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12 September 2017

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mike

Colonel -

Greater Kurdistan? Yes, definitely an Israeli project. It will never happen. But are the Israelis serious about such a project? Or are they just throwing scheiss at the wall, causing hate and discontent, and hoping they can con us once again into fighting for them.

Douglas was hated by the right. But how can anyone who defended small businessmen and small ranchers and farmers be seen as a leftist? That was the original platform of the Republican Party in the 19th Century.

Douglas' book I was thinking of about his travels in Iran is Strange Lands and Friendly People. A good read even if written almost 70 years ago. The one common trait he saw among all the different Iranian ethnicities was their warm hospitality.

Babak Makkinejad

Borg has no softpower left ehen it comes to Islamdom or to Russia. Borg cannot offer any positive vision of future to Muslims or to Russians - the failure of her goals and policies are therefore fore-ordained.

mike

Anna -

"all regular bridges have been destroyed by U.S. bombing"

The historic suspension bridge in Deir ez-Zor city was destroyed in 2013 long before the Coalition began airstrikes against Daesh in Syria. Some claim it was destroyed by jihadi shelling during a battle at the bridge, others say it was destroyed by fire from regime tanks.

The Siyasiyeh bridge (also known as the bridge of death) was destroyed by the Syrian regime in 2014 to restrict the movement of jihadi supplies and reinforcements.

The same Siyasiyeh bridge was attacked again, this time was totally destroyed in 2015 by the Russian Air Force. This was after the Daeshis had jury rigged a a crossing over the destriyed span.

Neither the US nor the Coalition struck bridges in or near Deir ez-Zor city. They did take out bridges near the Iraqi border to restrict Daesh from strengthening their forces in Iraq.

https://yallasouriya.wordpress.com/tag/deir-ezzor-bridge-destroyed/

https://www.thenational.ae/world/syrian-special-forces-destroy-strategically-vital-bridge-1.239502

https://www.youtube.com/watch?v=CHK7Flpn38M

mike

Kooshy -

I never heard of Hess. And I generally stay away from CNN. But is that the same Freed that was touting globalization back before it became a buzz word? If so you should not trust a word he says.

I do think Putin would love to play the peacekeeper role in Iraqi Kurdistan. Delicately of course so as not to anger Iran and Turkey. That would enhance Russia's role as a superpower. And with ROSNEFT making money there he gets the best of both worlds.

Rescue

The Syrian Kurds are not Syrian, 90% of them are PKK fighters from Turkey. This is the reason that Turkey is against them, and Iran is worried as well.
Kurdistan cannot happen as long as Iran and Turkey still exist and both are opposed-- its as simple as that. The US has been trying to create a Kurdish state since the mid 80's.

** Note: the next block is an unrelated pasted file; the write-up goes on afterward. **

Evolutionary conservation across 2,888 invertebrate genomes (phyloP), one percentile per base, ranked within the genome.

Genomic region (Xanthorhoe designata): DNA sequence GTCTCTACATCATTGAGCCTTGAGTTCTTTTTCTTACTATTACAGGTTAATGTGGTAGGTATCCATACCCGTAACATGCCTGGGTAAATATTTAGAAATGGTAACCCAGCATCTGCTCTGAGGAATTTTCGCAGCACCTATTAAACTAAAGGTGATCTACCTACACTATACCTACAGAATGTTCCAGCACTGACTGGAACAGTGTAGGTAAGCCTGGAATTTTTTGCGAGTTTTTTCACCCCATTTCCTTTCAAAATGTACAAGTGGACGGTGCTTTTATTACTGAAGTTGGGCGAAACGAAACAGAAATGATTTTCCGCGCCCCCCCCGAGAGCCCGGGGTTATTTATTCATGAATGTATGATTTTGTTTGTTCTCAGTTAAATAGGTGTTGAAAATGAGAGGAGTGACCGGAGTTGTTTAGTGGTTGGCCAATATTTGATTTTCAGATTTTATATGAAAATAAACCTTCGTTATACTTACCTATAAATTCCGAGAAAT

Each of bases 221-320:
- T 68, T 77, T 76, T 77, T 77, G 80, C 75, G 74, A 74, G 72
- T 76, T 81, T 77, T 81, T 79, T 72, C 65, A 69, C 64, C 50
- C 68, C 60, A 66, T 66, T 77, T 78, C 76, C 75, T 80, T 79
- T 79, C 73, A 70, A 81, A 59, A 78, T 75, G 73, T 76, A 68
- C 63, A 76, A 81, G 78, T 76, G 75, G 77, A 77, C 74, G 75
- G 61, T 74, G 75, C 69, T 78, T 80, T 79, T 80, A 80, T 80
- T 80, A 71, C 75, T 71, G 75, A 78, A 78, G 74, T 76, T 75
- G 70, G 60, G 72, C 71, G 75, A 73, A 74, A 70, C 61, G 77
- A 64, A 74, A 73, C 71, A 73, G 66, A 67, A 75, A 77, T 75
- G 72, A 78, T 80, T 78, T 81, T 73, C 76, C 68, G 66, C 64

The US plan so far has been to ensure friendship between Turkey and Iraqs Kurds, but this is now fracturing because of the referendum. Turkey controls the pipeline that allows the KRG to export oil to the international markets, if Turkey doesn't want Kurdish independence, they can end all prospects of it rather quickly, and there is nothing the US can do about it.
The statement by Major-general Golan was nothing more than a declaration of war against the four affected countries.

The Porkchop Express

Agree. But I think the Americans have also long harbored fantasies about helping the Kurds as well. The Kurds seem always stuck in a tight spot (real or imagined) and outside powers always seem more than willing to help them, but at least they're cognizant that any help always comes with strings and will likely not bear fruit on any future national Kurdish project.

And yes, the Kurds are a lot like the Kalash in Pakistan and the Nuris (Kafiris) in Afghanistan. Mountain folk and fiercely independent. Wide open spaces are not their "bag."

The Porkchop Express

Apologies, you did write "all westerners".

turcopolier

outthere

You and Mike admire Douglas because you share his politics. I do not. What we were bombing in Cambodia was NVA troops and installatopn in the jungle just across the border from VN. You object to that? pl

mike

Colonel -

I was never a fan of limiting US actions in Laos and Cambodia. The NVA was there in force using it as a safe area to build up supplies in between offensives. hy should the US and the RVN be limited in that respect?

I admire Douglas for his fight against the Wall Street banksters, his championing of the little guys standing up to the mega-corporations, his environmentalism, his love for mountains and mountaineer people. He was a avid mountaineer himself, not a technical with ropes and pitons, he just climbed peaks with a walking stick. If alive today he would have demanded we stop supporting Saudi campaigh against the Houthis; and US adventurism in Iraq and Syria. Too bad he is not still around.

'outthere' is right in describing him as a libertarian or maverick IMHO.

turcopolier

mike

I was in the croos-border recon business both tours and you are right. There were camps. depots and roads everywhere just across the fence. pl